“This book is a culmination of several years of innovative research at Casitas that is important because it involves local descendent communities for whom this site has great personal and historic meaning. The research is comprehensive and integrates multiple lines of evidence in an unusual way, including documentary, landscape/viewshed, architectural, zooarchaeological, and ceramic analyses.”—Barnet Pavao-Zuckerman, associate professor of anthropology at the University of Maryland and coauthor of Mission and Pueblo of Santa Catalina de Guale, St. Catherines Island, Georgia: A Comparative Zooarchaeological Analysis

Table of Contents

List of Figures
List of Tables
Chapter 1. Standing Fast in the Middle Ground
            Community Research Mandates as a Privilege to Earn for Historical Archaeology
A Spanish Colonial Project in a Native American Landscape
(Un)documented New Mexico
Previous Archaeological Research
Chapter 2. Digging Out Community
Picturing the Cast(a) of the Drama in Northern New Mexico
Frontline Families and Opportunities
A Turning Point on a Critical Frontier
            Viewing Research on the Borderlands from a Distance
Borderlands Identities as Strategy
A Historical Archaeology of Identity as a Complex of Possibilities
Concepts of Homescape and Hearthscape
Chapter 3. Homescape
            Landscape and Identity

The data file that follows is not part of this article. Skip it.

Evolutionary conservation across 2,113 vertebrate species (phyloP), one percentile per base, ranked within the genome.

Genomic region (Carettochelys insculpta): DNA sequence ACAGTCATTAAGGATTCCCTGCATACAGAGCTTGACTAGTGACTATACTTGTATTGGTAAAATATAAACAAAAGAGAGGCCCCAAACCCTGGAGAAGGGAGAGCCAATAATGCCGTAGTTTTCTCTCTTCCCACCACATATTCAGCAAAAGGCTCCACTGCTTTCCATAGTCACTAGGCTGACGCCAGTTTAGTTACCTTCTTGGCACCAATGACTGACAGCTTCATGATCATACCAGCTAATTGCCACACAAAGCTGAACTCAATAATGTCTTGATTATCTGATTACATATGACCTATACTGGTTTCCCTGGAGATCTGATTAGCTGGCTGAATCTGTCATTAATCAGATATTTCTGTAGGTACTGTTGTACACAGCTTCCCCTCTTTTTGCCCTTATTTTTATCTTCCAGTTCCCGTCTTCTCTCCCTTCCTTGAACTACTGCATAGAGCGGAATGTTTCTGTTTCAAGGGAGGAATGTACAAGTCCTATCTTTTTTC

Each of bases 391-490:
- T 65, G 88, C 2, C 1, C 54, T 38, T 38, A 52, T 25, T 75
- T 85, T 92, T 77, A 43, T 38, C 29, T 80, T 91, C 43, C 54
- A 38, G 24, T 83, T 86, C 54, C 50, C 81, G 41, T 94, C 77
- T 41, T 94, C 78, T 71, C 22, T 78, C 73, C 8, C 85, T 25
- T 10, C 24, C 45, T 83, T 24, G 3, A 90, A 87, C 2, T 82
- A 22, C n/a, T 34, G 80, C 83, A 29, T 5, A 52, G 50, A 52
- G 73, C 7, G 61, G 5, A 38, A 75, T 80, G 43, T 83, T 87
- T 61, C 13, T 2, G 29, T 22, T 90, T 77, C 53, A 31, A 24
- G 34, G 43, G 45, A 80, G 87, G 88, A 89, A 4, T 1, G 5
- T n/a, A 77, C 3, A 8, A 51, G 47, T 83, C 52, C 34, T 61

Maps and Mappings
            The Tactical Homescape
            The Engineered Homescape
            Evaluating Topographic Space for Potential as Agricultural Place
            Modeling Hydrodynamics of Acequia Irrigation
            Palimpsests of Place Along the Rito Colorado
            Landscape Dimensions in Dialogue
Chapter 4. Hearthscape Tools
            Pottery as Foodway Toolkits
            Who made these pots?
            Typologies and Historic New Mexican Pottery
            Choosing Clay for Making Pots
            Transformations of Clay into Tools
            The Thermodynamic Art of Firing
            Pots in Performance
            A Process of Identity
Chapter 5. Hearthscape Ingredients
Grazing to Gravy
            What Animals Were Part of Life at Casitas?
            Creation of the Faunal Archaeological Record
            Animal Bodies Becoming Portions
Transformations into Food
Tool Marks and Burning
How was Meat Portioned and Consumed?
Hearthscape Evidence in Dialog
Chapter 6. Historical Archaeology of a Place beyond Labels
            Foodways Stages of Production and Consumption
            Production Practices Related to Consumption
            Use and Disposal
            Hearthscape Trends Across the Plazuela
            Tactical and Engineering Perspectives on Homescape Practices
            Complicating Identity on the Frontier By Putting Scales in Dialogue
EPILOGUE: Protecting a Guardian of the Frontier
            New Directions for Future Research
            Archaeology and Preservation as Memory, Performance, and Political Action